Note: As a fix, you can create columns with empty cells (with no content and width of 16px for example) left and right to the column where extra margin is needed. Or if your table’s design allows, you can add horizontal paddings inside the cell component. For example, cells in Google Material Design have 16px paddings by default.
Don’t forget to remove the “Clip content” option for the cell and frame (this can be done at the right-hand panel in the Properties section). The cell’s content can go out of its borders; for example, when a dropdown is inside your cell and you want to show its state with a popup.
Note: We’ll be using this cell style as the main one. Don’t worry if your table has additional styles — we’ll cover that in the Table States and Components, not Overrides sections.
Cell Options For A Standard Table
This step could be optional but if your table needs states then you can’t go without it. And even more so if there is more than one border style in the table.
So let’s create additional cell components from which it’d be easier to build up a table. When working with a table, we will select the appropriate component depending on its position in the table (e.g. depending on the type of borders).
In order to do that, let’s take our cell component and create eight more masters from it. We also need to disable the appropriate layers responsible for borders. The result should look like the image below.
The top row is for the cells on top and in the middle of the table. The bottom row is only for the cells at the bottom. This way we’ll be able to put the cells one after another with no gaps and keep the same stroke width.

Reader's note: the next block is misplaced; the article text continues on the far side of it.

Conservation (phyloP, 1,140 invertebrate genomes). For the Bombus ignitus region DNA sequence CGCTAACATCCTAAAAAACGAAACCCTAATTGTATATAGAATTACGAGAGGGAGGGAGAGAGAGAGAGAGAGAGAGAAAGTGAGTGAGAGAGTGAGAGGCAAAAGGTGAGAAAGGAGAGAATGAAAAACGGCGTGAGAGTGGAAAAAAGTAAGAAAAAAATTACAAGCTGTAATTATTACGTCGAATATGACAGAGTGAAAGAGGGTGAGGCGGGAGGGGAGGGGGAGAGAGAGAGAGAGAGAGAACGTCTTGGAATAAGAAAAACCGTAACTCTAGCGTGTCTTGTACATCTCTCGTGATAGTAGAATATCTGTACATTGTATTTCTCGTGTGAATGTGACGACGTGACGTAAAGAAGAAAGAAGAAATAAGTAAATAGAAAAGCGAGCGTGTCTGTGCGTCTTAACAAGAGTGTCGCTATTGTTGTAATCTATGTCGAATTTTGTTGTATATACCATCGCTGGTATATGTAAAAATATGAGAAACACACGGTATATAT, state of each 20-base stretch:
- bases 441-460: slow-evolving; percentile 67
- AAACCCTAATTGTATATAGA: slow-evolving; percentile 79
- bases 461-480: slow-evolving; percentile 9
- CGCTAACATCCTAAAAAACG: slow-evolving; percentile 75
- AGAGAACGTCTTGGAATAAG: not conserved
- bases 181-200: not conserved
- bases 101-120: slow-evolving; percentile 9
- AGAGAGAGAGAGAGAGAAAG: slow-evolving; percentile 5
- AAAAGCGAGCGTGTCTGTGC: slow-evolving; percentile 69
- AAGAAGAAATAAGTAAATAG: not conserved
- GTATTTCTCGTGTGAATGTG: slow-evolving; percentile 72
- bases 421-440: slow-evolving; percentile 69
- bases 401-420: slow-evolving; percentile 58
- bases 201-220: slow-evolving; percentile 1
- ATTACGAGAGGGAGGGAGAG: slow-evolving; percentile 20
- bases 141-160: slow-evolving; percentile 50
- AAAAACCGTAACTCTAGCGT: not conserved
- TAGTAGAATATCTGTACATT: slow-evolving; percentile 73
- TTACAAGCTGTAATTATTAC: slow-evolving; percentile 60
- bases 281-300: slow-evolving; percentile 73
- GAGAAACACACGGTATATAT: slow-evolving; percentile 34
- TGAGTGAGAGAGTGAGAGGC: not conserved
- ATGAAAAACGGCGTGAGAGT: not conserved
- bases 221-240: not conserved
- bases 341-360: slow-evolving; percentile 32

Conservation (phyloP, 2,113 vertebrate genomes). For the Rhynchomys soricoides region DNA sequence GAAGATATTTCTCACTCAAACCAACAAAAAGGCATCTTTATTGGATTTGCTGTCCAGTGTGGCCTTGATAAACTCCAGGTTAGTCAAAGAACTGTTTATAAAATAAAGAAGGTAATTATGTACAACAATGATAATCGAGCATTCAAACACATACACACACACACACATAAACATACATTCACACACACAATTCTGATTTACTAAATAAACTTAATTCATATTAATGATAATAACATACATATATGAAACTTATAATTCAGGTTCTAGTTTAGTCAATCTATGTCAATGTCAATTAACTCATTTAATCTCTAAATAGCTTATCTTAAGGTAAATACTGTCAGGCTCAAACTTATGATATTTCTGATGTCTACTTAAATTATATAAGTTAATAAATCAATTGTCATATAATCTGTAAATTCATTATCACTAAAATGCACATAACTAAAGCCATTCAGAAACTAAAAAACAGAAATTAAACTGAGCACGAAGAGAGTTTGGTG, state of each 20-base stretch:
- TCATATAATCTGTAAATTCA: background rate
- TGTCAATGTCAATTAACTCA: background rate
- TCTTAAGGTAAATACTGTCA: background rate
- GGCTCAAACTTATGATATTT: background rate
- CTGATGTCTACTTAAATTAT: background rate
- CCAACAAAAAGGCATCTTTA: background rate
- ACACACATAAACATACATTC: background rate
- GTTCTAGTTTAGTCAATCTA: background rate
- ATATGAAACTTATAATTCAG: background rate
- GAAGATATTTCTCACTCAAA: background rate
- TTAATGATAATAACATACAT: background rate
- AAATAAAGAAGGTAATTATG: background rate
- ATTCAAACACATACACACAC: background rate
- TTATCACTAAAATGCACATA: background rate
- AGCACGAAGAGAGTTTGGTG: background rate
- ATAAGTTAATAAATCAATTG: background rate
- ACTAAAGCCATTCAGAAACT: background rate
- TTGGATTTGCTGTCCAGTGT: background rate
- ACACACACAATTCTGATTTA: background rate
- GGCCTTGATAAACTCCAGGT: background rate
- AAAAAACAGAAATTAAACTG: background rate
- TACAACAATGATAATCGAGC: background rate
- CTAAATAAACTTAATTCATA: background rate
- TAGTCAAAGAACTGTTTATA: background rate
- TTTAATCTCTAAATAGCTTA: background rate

A few examples:
Note: For each border style created above, it’d be good to add master components like the ones described earlier.
So we have excluded the necessity of overriding cell’s instances (disabling the appropriate layers, to be precise). Instead of that, we use various components. Now if, for example, a column uses a different style from the default (the fill color or border), you can choose this column and simply change the relative component. And everything will be alright. On the opposite side, changing a border of each cell manually (disabling the appropriate borders) is a pain you don’t want to bother with.
Now we are ready to create tables (in terms of Atomic Design — organisms) from the various cell components (molecules) we made.
Customizing The Table
Changing the row’s height in the whole table is relatively easy: highlight the table, change the element height (in this case, the cell’s height, H in the right-hand panel in the Properties section), and then change the vertical margin from the element to 0. That’s it: changing the line height took two clicks!
Changing the column width: highlight the column and change the width size. After moving the rest of the table close up, select the whole table by using the Tide Up option in the Alignment panel as well as the first item in the dropdown list under the rightmost icon.
Note: I wouldn’t recommend grouping rows and columns. If you change the column size extending the elements, you’ll get fractional values for width and height. If you don’t group them and snap to the pixel grid, the cell size will remain an integer number.
The background color, stroke type, and content data can be changed in the appropriate component or in one of the eight cells master components (cells that had different stroke styles). The only parameter that can’t be changed right away is the cell margins, e.g. content paddings. The rest are easily customizable.
Components, Not Overrides
Looking at what we got in the end, it might seem like overkill. And it is if there is only one table in your project. In this case, you can simply create one cell component and leave the background and stroke components off. Simply include them in the cell component, create the table and do the necessary customization for each separate cell.